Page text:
It may surprise you, but many athletes (especially runners) and dancers have bad knees. No, I'm not kidding. The reason for this is because the cartilage that cushions your joints wears down, which in the long run can result in pain, inflammation, and stiffness in the knee.
Once this cartilage is worn away it cannot grow back, and in turn you will need surgery for a knee replacement.
Don't panic though, there are stretches and exercises that can help strengthen your knees.
Stretches: IT Band
Lean into each stretch for 15 to 20 seconds, then switch sides.
Wall Banger: Stand with your right side about six to 12 inches from a wall. Squat and lean your upper body to the left until your right hip touches the wall. "It stretches the IT band and strengthens the glutes," says Nancy Cummings, Ed.D., assistant professor at Florida Southern College.
Side Stretch: Stand with your left foot crossed in front of your right, and lean your upper body to the left with your hands overhead. Lean as far as you can without bending your knees.
Backward T Stretch: Stand, feet together, facing a wall about six to 12 inches away. Hold your arms to your sides like you're forming a T. Without bending your knees, reach down and back as far as you can with your right hand.
Strength Moves: Hips, Glutes, and Quadriceps
Do independent of running so your muscles aren't fatigued during this program.
Leg Lift: Strong hip abductors help prevent strain of the IT band. "There's less torque on the band because you're decreasing the amount of hip abduction," says sports-medicine specialist Sharon Flynn, M.D. Lie on your side with your elbow on the floor. Lift your upper leg up about a foot and return to the starting position. Do 20 to 30 on each side.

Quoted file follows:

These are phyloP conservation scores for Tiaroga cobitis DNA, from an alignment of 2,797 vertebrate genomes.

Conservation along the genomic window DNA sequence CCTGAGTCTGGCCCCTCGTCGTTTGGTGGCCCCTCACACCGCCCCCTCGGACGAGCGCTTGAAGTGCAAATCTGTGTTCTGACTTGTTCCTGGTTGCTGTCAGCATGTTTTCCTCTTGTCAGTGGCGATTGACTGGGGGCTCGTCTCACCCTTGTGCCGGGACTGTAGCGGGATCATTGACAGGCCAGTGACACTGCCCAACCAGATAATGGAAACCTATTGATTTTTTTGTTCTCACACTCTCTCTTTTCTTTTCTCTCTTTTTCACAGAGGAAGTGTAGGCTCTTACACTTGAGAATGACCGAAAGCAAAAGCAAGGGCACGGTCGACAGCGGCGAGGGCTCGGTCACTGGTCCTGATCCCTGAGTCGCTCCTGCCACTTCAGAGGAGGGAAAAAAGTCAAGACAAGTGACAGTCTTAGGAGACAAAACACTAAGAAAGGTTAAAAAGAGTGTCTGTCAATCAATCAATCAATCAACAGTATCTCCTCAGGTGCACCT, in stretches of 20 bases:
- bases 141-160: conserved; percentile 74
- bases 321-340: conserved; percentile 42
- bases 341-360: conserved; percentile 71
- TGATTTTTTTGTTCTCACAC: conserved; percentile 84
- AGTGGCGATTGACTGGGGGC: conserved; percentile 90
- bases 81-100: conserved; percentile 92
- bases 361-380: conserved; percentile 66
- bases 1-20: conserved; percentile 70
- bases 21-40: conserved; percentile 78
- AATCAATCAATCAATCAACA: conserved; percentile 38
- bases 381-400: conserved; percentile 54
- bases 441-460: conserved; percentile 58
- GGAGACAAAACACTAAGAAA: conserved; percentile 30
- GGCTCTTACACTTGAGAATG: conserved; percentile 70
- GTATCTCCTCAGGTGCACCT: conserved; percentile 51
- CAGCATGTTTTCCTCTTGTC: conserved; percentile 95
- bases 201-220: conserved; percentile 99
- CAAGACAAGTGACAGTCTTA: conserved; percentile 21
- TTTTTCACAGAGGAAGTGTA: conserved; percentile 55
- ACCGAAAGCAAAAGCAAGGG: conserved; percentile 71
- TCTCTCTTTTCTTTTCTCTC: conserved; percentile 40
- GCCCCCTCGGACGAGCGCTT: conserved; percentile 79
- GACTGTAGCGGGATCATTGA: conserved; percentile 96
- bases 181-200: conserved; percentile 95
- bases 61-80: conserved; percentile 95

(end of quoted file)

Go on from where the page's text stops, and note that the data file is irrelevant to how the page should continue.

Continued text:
Four-Way Kick: Attach your ankle to a cable machine (or use a resistance band). Face the machine. Kick your leg backward 20 times. Rotate 90 degrees and kick to the side. Repeat in all four directions (when you're facing away from the machine, kick forward). Start with two sets of 20 in each direction on each leg, and work up to three sets of 50 in each direction.
Lateral Step Up with Kick: Stand with your left side next to a step that's eight to 12 inches high. Step up with your left foot, driving the right foot in the air so it's even with your waist. Step back down and repeat. It strengthens the lateral muscle of the quad to help protect the knee, Cummings says. Do two sets of eight to 12 repetitions on each side.
Hip Lift: Balance on your right foot (use a wall for balance). With your left knee bent, drop the left hip and lift it up. "Let the hip drop, and try not to bend the left leg," says Stephen Pribut, D.P.M., a sports podiatrist in Washington, D.C. "You'll feel it in the glutes." Do 15 to 20 times on each side.
Step Down: Stand on a step on your right foot. Lower your left leg toward the floor, making sure the knee of your right leg is centered over your foot. "With the step down, you're putting more focus on the glutes," says Matt Schneider, athletic trainer and physician assistant at the Boulder (Colorado) Center for Sports Medicine. Do two sets of 10 on each.
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